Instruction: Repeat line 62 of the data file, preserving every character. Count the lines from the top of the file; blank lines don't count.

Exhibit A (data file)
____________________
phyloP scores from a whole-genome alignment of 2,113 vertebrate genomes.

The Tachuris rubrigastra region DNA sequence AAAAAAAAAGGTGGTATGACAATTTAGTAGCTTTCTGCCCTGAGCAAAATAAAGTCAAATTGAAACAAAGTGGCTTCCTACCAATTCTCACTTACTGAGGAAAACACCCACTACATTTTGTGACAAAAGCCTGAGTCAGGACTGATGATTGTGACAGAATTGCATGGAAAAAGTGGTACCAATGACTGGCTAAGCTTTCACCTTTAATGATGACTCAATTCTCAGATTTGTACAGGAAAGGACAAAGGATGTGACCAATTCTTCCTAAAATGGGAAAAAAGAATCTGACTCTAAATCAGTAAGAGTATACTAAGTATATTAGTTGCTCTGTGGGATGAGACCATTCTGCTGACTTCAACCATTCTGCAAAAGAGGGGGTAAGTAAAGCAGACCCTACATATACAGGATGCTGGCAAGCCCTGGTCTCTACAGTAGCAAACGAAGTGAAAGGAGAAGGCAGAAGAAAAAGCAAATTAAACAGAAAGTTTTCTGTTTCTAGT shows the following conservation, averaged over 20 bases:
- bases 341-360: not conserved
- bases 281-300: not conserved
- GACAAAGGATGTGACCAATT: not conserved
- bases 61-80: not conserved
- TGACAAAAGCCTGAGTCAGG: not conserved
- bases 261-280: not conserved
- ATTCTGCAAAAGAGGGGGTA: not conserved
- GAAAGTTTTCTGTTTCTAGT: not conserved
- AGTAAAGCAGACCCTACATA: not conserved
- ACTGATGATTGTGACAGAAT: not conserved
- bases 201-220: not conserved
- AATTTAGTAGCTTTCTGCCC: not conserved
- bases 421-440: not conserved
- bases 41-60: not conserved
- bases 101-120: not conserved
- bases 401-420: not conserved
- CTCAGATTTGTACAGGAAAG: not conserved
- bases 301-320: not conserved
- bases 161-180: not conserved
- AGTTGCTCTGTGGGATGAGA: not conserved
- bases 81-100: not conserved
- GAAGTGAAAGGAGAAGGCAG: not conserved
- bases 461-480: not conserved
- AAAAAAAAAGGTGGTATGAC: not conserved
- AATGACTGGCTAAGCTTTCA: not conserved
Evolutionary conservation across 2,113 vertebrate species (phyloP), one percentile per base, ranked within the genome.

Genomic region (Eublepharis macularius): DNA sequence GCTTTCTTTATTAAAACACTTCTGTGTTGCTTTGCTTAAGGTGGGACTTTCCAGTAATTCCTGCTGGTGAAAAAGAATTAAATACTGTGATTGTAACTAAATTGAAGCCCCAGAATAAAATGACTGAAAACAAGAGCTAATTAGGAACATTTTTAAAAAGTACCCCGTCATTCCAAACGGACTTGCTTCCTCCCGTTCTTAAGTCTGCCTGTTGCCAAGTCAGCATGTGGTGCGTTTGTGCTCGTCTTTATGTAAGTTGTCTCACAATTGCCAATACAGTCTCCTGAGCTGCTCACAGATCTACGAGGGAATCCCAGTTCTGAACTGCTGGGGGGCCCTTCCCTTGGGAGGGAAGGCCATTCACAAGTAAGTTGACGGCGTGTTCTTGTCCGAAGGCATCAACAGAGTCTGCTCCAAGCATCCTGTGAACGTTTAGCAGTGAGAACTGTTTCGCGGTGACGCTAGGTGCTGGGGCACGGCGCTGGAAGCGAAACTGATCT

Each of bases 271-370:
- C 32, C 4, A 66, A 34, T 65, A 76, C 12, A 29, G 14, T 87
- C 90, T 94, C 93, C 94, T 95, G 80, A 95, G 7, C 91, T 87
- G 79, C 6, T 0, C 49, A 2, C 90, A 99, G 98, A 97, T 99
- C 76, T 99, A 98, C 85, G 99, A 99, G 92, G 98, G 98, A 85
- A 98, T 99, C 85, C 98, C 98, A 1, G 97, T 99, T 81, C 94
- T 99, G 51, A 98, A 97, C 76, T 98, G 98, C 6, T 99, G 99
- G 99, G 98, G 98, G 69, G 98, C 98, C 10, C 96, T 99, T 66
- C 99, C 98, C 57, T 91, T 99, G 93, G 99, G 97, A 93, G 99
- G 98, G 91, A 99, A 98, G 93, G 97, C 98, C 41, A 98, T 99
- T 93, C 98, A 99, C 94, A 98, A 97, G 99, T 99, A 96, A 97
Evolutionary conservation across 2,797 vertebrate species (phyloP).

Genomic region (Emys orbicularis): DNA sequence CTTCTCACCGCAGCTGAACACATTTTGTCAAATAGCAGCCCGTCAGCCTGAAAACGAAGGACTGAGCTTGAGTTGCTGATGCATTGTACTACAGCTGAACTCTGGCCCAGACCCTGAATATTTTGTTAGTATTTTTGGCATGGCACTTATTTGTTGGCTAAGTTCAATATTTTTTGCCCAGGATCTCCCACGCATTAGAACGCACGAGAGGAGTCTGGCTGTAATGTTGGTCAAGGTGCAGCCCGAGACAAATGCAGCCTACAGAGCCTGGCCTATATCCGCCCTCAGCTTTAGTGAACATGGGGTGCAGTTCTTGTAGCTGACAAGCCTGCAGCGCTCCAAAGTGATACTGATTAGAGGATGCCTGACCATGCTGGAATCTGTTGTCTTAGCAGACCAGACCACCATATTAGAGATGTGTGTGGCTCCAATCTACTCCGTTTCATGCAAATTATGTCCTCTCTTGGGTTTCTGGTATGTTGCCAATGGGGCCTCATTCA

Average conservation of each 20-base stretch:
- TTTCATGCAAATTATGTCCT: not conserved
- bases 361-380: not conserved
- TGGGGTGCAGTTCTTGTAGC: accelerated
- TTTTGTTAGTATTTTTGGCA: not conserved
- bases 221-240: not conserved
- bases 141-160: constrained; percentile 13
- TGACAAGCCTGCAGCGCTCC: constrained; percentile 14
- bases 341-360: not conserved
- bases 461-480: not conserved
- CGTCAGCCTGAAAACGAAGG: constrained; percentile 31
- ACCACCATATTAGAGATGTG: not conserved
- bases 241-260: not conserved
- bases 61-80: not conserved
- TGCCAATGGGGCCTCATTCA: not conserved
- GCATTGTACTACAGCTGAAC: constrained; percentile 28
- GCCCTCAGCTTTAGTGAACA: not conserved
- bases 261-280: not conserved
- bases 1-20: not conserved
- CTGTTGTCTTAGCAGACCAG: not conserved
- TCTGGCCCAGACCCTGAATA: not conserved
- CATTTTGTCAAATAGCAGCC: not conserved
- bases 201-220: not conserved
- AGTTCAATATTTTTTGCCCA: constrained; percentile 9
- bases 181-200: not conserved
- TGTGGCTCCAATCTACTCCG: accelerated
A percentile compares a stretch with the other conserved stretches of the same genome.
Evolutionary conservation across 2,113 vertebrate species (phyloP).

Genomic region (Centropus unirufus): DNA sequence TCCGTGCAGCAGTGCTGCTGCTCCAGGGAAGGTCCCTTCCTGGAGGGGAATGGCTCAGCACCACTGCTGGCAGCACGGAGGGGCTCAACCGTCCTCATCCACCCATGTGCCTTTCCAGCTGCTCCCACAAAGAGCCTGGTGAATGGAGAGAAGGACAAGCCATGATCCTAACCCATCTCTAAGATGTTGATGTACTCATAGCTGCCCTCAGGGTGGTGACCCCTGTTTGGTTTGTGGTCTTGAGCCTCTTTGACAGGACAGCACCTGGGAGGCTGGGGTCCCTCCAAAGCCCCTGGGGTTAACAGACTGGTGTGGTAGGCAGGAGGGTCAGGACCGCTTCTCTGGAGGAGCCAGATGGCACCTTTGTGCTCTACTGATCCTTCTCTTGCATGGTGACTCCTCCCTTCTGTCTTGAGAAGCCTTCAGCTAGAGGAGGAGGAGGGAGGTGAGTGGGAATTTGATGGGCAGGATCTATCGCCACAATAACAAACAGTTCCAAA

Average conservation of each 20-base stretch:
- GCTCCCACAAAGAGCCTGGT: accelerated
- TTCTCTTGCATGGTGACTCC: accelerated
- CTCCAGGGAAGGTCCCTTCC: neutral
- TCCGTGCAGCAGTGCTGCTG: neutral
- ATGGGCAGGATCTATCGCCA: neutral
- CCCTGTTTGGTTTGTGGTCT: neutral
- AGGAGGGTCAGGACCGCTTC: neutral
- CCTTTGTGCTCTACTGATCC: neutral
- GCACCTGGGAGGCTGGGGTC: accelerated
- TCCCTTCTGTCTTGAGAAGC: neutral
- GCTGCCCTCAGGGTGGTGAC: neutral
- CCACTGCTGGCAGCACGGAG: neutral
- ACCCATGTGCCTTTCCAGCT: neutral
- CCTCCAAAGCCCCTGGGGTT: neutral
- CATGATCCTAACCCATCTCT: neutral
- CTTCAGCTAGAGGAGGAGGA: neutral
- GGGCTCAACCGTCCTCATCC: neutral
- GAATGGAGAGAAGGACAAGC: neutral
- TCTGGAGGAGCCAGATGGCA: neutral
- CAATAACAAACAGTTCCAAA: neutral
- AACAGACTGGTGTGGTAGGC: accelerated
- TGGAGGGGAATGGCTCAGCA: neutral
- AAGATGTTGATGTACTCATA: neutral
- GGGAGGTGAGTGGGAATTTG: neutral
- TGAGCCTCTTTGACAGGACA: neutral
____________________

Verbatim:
- CTGTTGTCTTAGCAGACCAG: not conserved